It was only a matter of time. A few years ago, statins were hailed as the miracle drugs of the decade--helping people to lower their cholesterol effectively and reduce their risk for heart attacks and cardiovascular disease. Statins are bestselling drugs globally, accounting for more than $14 billion in sales in the United States alone. Some doctors have suggested that more prescribed statins can help save millions more each year. But the noise on the other side of the table is growing louder and gaining momentum as a handful of experts ponder the financial, physical, and ethical implications of relying on statins to, quite literally, fund a fatty lifestyle. Is it okay to have your cake and eat it too so long as you pop a superpill?
But now there's even more fuel to the debate. Last week I read an article online
pointing to new research from the American Heart Association detailing
side effects previously un-identified. Turns out some
statins -- particularly the kind that get absorbed into the brain -- can mess
with sleep and provoke nightmares and insomnia. These statins include
Zocor, Lipitor, Mevacor, and Vytorin. People on Pracachol and Crestor,
which do not get into the brain so easily, seem to avoid the troubled
Two items to note about this finding. One is, how many people on
these medications experience restless sleep but never think to link it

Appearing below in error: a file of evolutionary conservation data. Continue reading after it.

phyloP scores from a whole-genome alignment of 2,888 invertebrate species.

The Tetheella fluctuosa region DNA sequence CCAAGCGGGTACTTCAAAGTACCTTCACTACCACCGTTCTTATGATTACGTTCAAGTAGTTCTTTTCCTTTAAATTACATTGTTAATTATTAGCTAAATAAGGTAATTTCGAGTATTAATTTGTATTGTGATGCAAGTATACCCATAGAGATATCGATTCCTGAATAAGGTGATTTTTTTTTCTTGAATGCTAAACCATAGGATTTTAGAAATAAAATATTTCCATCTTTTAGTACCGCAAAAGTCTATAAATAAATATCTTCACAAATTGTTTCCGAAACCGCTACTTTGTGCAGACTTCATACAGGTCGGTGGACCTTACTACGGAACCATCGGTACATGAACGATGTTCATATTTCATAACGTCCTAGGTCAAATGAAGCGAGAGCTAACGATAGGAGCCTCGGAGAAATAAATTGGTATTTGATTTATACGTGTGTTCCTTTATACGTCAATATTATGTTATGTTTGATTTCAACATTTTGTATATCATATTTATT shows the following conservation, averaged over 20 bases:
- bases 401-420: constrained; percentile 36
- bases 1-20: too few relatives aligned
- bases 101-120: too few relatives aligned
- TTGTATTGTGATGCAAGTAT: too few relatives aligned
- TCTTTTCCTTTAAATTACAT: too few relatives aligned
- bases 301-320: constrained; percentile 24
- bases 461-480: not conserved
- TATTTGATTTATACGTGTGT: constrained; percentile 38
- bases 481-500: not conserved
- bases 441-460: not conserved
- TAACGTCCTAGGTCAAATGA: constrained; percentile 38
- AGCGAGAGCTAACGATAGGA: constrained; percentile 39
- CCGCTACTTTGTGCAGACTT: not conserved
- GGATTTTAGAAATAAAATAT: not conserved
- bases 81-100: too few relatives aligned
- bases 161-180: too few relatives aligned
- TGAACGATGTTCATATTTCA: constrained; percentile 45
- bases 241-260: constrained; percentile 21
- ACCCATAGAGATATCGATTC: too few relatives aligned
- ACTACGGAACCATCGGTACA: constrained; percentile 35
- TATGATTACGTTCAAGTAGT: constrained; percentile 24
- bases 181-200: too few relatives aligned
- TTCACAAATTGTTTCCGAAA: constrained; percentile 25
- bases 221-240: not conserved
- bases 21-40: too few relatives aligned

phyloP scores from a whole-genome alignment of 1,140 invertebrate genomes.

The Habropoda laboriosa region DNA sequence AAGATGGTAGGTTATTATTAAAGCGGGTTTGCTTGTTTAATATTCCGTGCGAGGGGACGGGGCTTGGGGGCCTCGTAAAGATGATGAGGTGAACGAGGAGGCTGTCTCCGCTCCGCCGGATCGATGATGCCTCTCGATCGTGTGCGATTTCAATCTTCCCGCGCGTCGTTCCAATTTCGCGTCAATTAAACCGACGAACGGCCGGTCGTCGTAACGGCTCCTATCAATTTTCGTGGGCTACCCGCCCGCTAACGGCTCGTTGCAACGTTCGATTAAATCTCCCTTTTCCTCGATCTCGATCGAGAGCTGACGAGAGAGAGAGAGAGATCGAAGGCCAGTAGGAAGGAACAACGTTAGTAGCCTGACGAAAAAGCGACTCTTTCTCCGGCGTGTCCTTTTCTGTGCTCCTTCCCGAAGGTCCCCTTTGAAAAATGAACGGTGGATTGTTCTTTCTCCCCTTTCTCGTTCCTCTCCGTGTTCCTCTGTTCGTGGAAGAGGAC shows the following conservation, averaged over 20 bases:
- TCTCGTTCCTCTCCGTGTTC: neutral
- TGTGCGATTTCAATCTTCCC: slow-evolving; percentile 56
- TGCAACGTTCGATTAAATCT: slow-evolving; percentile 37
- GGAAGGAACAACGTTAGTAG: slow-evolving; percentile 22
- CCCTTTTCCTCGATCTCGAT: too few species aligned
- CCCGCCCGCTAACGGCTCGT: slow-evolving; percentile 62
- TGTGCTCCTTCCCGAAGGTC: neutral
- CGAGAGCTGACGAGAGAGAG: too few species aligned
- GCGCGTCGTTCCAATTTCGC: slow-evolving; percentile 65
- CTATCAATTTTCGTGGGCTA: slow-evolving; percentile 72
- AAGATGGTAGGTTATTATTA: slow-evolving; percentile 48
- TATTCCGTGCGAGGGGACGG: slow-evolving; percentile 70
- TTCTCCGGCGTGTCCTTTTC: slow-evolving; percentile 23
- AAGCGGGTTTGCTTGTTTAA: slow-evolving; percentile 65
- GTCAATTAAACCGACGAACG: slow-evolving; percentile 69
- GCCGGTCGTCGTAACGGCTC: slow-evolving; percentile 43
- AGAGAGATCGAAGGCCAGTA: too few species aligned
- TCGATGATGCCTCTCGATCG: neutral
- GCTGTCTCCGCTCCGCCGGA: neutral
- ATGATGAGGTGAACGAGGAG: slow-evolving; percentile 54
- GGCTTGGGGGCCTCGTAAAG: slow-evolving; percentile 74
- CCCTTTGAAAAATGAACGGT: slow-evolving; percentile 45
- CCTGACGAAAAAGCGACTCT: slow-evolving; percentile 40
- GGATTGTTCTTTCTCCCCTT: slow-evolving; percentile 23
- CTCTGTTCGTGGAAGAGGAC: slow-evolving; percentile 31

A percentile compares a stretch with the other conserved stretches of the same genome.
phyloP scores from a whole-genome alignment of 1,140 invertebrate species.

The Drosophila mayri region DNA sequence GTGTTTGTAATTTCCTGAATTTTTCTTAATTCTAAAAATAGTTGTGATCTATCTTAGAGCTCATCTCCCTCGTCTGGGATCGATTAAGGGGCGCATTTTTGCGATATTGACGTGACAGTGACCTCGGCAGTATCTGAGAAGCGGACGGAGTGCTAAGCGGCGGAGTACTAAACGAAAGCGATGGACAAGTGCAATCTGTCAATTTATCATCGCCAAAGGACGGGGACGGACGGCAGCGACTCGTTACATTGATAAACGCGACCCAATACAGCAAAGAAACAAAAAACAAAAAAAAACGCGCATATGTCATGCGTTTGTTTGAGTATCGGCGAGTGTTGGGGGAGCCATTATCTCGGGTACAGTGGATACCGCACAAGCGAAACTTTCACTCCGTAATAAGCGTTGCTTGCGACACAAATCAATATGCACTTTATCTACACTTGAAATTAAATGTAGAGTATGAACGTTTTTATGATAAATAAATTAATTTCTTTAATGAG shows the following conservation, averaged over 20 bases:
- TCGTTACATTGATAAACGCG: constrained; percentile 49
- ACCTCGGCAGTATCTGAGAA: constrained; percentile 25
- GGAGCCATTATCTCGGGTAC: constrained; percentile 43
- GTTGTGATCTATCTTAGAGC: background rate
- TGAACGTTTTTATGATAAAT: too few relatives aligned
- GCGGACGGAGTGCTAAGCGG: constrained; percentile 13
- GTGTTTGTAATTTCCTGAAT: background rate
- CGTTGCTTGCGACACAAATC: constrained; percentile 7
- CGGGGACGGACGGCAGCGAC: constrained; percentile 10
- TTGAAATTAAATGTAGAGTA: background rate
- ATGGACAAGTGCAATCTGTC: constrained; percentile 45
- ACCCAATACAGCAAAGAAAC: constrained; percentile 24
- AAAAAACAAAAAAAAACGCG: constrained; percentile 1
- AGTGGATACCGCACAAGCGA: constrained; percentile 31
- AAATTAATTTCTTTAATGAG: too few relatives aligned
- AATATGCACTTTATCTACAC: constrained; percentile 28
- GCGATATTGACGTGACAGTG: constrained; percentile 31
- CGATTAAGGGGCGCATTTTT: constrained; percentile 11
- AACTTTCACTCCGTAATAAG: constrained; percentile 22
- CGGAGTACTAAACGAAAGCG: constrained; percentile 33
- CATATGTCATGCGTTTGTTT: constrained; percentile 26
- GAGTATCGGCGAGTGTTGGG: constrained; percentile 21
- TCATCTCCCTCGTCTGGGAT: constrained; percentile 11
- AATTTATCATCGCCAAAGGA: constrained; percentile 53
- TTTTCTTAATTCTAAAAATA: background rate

to their meds? (Not to mention the fact their doctors are likely not
asking them about sleep. Cardiologists are more concerned about a
statin's effect on the liver than on sleep.)
And second, how many
statin addicts continue to eat poorly and keep extra weight on? Scores
of studies have linked poor sleep habits to becoming overweight and
more prone to health problems including obesity, diabetes, and heart
disease. But now that one of our most trusted treatments for high
cholesterol is pegged with a new warning sign, we are left wondering
exactly which comes first in the proverbial chicken-egg enigma: Can
statins trigger poor sleep, which then sets the stage for gaining
weight, becoming obese, perhaps dealing with sleep apnea on top of all
that weight, and a higher risk for heart troubles?
In other words, can
statins ultimately have the opposite effect from what they are intended
to do by virtue of this cascade?
Granted, statins do have a powerful effect on many and they may be
the best solution for those stuck with genetics that call for high
cholesterol. But one has to wonder the ultimate cost of these drugs on
people. Every year we seem to add one more side effect to the list. If
you can control cholesterol relatively well through your lifestyle
(i.e., diet and exercise), eat your Cheerios and Oatmeal and practice
good sleep habits, you stand to gain more than a happy heart. I bet
you'd welcome a flurry of positive outcomes, the least of which is no
longer needing any medication.
Which leads me to believe that some day we'll see cardiologists
prescribing sleep as a partnering remedy for high cholesterol alongside
diet and exercise. How dreamy is that?